(B) Reasonable person means a reasonable person under similar circumstances and with similar identities to the victim.
(C) Substantial emotional distress means significant mental suffering or anguish that may, but does not necessarily, require medical or other professional treatment or counseling.(Citation: 34 CFR 668.46)
Stalking can occur between strangers, individuals who know each other, or individuals who are or were previously in a relationship. Stalking behaviors may include unwanted following or watching, unwelcome gifts, or communications in person, in writing, or through the use of technology. It also includes accessing personal information to monitor a person’s activity.
1.27 – Retaliation
1) No person may intimidate, threaten, coerce, or discriminate against any individual for the purpose of interfering with any right or privilege secured by title IX, or because the individual has made a report or complaint, testified, assisted, or participated or refused to participate in any manner in an investigation, proceeding, or hearing under this part. Intimidation, threats, coercion, or discrimination, including charges against an individual for code of conduct violations that do not involve sex discrimination or sexual harassment, but arise out of the same facts or circumstances as a report or complaint of sex discrimination, or a report or formal complaint of sexual harassment, for the purpose of interfering with any right or privilege secured by title IX or this part, constitutes retaliation.
2) Austin College will keep confidential the identity of any individual who has made a report or complaint of sex discrimination, including any individual who has made a report or filed a formal complaint of sexual harassment, any complainant, any individual who has been reported to be the perpetrator of sex discrimination, any respondent, and any witness, except as may be permitted by the FERPA statute, 20 U.S.C. 1232, or FERPA regulations, 34 CFR part 99, or as required by law, or to carry out the purposes of 34 CFR part 106, including the conduct of any investigation, hearing, or judicial proceeding arising thereunder. Complaints alleging retaliation may be filed according to the grievance procedures for sex discrimination.
3) The exercise of rights protected under the First Amendment does not constitute retaliation prohibited.
4) Charging an individual with a code of conduct violation for making a materially false statement in bad faith in the course of a grievance under this part does not constitute retaliation prohibited, provided however, that a determination regarding responsibility, alone, is not sufficient to conclude that any party made a materially false statement in bad faith.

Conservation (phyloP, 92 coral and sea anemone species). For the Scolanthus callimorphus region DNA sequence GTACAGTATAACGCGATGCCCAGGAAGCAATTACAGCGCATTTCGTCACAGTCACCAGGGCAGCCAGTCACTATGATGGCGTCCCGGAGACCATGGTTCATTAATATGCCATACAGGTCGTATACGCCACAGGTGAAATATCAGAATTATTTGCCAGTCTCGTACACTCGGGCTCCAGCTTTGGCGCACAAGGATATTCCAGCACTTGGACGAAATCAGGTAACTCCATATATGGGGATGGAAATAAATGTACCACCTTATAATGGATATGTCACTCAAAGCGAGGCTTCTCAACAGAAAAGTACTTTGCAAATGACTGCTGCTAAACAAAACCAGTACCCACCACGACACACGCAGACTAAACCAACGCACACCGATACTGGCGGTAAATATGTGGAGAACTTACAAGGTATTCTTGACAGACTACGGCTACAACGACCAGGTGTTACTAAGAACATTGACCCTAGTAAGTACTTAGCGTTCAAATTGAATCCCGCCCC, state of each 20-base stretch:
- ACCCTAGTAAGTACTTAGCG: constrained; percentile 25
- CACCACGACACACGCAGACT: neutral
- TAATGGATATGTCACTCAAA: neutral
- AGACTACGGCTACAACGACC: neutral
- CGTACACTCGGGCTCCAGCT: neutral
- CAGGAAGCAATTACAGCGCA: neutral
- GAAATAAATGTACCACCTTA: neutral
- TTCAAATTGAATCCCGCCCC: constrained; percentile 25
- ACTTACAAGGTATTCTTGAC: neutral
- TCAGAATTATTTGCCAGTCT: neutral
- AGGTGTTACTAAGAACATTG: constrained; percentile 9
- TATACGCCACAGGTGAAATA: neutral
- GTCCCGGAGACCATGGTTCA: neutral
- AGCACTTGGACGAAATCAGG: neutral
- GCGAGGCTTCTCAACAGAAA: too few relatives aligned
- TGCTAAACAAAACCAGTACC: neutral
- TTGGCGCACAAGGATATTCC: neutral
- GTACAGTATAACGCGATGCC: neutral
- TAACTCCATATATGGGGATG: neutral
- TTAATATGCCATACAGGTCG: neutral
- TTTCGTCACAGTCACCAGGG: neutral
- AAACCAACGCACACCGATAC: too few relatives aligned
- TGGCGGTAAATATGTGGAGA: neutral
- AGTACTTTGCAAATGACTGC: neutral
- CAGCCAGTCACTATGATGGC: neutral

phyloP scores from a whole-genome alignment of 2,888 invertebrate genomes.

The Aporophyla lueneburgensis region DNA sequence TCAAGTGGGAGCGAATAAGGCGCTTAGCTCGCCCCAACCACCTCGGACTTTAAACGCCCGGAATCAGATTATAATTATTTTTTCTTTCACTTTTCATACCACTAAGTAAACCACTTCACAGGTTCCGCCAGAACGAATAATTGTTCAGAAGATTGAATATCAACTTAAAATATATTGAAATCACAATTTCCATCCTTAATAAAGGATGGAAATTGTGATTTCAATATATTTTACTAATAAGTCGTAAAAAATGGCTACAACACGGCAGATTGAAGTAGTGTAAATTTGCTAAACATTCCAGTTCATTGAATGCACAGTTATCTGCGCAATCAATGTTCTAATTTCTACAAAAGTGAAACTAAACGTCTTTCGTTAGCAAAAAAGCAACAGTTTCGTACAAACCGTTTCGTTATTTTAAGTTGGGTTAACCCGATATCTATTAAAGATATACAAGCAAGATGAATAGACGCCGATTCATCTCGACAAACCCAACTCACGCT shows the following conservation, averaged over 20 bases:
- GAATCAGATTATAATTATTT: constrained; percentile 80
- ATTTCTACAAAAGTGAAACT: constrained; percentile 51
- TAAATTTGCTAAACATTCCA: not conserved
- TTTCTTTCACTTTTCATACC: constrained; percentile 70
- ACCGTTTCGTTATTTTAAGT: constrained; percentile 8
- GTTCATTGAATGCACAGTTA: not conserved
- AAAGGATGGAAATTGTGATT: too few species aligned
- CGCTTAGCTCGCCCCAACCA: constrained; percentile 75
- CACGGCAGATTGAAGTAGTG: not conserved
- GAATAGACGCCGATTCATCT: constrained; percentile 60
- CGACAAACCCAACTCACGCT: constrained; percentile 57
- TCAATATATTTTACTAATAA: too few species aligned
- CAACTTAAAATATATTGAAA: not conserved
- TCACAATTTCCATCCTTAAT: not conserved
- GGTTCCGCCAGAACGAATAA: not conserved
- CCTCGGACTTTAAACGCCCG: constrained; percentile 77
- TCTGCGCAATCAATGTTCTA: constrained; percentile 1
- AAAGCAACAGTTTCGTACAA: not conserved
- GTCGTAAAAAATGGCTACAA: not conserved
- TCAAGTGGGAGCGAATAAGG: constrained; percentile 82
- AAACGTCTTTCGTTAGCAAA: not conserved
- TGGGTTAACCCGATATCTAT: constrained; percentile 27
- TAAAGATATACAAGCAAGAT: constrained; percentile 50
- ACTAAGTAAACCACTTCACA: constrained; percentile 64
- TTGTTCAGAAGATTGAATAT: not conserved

1.28 – Sexual Exploitation
Sexual exploitation occurs when a person takes non-consensual, unjust, or abusive sexual advantage of another for their own advantage or benefit, or for the benefit or advantage of anyone other than the one being exploited. This behavior may not fall within the definition of non-consensual sexual contact/activity, or sexual harassment, but it is still a violation of the Non-Title IX Sexual Misconduct policy. There are many degrees and types of sexual exploitation. Examples of sexual exploitation are described below.
- Photographing or taping someone (via audio or video) involved in sexual activity, or in a state of undress without their consent or knowledge constitutes prohibited sexual exploitation (even if a person consented to the sexual activity or the state of undress, photographing or taping someone without their knowledge goes beyond the boundaries of that consent).
- Disseminating photographs or video/audio of someone involved in sexual activity or in a state of undress without their knowledge or consent constitutes a separate and additional act prohibited by this policy.
- Voyeurism, which is the act of observing a person involved in sexual contact/activity or in a state of undress without their knowledge or consent, is prohibited by this policy.
- Inducing intoxication/incapacitation for the purpose of sexual activity (i.e., offering drugs, alcohol, or other substances to a person with or without their knowledge with the intent to impair their ability to withhold consent or their ability to knowingly consent to sexual activity) is a violation of this policy. This type of conduct constitutes sexual exploitation regardless of whether any sexual activity takes place.
1.29(a) Intentional Presentation of False Information
Participants in this resolution process must present, in good faith, truthful and accurate information to those involved in ensuring a fair process. Knowingly making false statements or presenting inaccurate information is unacceptable and may result in a separate disciplinary action regarding that conduct. Please note that filing a report or providing information which a participant or witness genuinely believes is accurate, but which is ultimately dismissed due to insufficient evidence or found to be untrue, does not constitute the intentional presentation of false information.
1.29(b) Violation of Supportive Measures
An employee or student’s failure to comply with the terms of Supportive Measures directives is a violation of Austin College policy.